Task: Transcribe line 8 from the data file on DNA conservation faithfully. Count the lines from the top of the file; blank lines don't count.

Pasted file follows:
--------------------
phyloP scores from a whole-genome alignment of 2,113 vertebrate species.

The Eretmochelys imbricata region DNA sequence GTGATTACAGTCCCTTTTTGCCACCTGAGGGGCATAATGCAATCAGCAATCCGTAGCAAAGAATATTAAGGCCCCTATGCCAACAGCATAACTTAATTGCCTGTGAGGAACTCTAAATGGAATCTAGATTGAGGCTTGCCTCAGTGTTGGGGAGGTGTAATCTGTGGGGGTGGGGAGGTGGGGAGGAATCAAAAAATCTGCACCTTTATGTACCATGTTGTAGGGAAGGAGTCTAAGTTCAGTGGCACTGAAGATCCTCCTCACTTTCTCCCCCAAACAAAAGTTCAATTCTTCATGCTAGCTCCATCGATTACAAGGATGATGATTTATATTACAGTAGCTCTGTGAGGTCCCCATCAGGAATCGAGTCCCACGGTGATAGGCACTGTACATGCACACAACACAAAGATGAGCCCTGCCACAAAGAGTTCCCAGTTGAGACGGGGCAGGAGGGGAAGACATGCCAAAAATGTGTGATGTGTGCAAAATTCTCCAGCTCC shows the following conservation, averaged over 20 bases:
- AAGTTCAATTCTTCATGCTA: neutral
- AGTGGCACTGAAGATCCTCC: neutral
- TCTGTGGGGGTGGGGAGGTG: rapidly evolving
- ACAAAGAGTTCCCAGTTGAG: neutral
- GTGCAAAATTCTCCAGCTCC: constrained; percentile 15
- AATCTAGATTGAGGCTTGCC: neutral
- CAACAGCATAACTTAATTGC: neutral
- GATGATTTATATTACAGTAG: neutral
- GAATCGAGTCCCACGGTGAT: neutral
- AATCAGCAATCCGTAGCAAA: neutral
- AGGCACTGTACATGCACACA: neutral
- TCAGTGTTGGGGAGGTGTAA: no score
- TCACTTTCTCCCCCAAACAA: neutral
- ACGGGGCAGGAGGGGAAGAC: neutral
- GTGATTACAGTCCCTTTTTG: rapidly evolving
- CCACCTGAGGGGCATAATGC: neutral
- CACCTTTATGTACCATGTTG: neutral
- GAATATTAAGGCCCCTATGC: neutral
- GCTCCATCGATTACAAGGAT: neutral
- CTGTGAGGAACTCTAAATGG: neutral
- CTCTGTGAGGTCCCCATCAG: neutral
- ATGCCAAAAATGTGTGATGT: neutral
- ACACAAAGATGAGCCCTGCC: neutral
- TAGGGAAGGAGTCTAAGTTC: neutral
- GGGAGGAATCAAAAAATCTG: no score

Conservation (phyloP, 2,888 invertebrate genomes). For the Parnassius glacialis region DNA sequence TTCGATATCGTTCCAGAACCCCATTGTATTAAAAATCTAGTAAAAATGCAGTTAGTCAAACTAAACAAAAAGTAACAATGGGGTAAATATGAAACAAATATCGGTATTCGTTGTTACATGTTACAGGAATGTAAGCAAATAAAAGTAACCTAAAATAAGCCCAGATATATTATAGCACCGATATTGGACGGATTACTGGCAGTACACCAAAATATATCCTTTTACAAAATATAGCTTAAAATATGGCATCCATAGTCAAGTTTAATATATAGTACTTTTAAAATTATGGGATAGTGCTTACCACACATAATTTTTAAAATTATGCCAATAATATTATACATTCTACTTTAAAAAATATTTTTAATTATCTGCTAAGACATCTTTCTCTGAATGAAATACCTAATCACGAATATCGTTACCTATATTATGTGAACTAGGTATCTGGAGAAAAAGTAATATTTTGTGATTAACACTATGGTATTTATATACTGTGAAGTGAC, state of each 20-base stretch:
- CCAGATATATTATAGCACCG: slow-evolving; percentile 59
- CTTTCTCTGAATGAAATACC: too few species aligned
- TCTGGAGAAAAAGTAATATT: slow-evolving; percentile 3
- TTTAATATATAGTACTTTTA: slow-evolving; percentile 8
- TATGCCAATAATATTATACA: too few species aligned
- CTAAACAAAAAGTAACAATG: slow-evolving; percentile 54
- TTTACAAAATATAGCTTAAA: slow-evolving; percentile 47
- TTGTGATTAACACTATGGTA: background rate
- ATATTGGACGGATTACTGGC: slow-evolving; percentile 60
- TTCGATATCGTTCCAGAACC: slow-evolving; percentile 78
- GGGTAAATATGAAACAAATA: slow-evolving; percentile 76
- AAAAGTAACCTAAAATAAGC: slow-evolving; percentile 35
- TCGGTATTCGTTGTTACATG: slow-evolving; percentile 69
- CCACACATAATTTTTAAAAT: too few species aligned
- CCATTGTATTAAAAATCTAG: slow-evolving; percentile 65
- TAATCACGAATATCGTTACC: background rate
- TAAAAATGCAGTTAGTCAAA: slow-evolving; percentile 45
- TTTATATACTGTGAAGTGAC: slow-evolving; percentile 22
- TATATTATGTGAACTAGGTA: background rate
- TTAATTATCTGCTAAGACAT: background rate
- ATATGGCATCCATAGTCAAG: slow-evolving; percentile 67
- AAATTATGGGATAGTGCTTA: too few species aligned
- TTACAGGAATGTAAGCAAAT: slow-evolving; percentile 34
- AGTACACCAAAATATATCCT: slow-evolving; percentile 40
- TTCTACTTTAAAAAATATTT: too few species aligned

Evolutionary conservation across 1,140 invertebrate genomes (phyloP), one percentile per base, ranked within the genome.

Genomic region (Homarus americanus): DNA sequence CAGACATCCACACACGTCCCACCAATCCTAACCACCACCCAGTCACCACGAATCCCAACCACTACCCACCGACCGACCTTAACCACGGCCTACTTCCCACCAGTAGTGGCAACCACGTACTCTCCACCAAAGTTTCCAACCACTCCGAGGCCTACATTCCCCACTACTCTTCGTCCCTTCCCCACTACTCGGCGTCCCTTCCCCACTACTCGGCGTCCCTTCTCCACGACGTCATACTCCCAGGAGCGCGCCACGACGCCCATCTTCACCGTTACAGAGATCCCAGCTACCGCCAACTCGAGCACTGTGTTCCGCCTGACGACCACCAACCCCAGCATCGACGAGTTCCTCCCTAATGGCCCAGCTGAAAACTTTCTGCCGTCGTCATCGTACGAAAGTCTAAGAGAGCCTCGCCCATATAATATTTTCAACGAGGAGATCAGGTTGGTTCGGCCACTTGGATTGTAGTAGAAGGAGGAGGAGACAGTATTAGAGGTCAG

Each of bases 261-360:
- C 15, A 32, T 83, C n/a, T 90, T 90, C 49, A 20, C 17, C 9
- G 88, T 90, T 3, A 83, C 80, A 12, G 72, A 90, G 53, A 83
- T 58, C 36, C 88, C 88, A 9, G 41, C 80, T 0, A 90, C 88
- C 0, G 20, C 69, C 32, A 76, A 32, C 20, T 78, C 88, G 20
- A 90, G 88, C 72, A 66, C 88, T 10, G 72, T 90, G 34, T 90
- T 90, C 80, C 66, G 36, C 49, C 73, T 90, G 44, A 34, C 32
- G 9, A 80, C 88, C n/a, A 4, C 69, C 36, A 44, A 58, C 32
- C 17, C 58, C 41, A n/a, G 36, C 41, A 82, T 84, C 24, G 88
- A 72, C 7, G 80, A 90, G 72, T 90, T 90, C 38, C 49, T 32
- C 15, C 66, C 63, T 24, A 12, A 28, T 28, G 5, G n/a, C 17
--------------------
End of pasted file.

- AATCTAGATTGAGGCTTGCC: neutral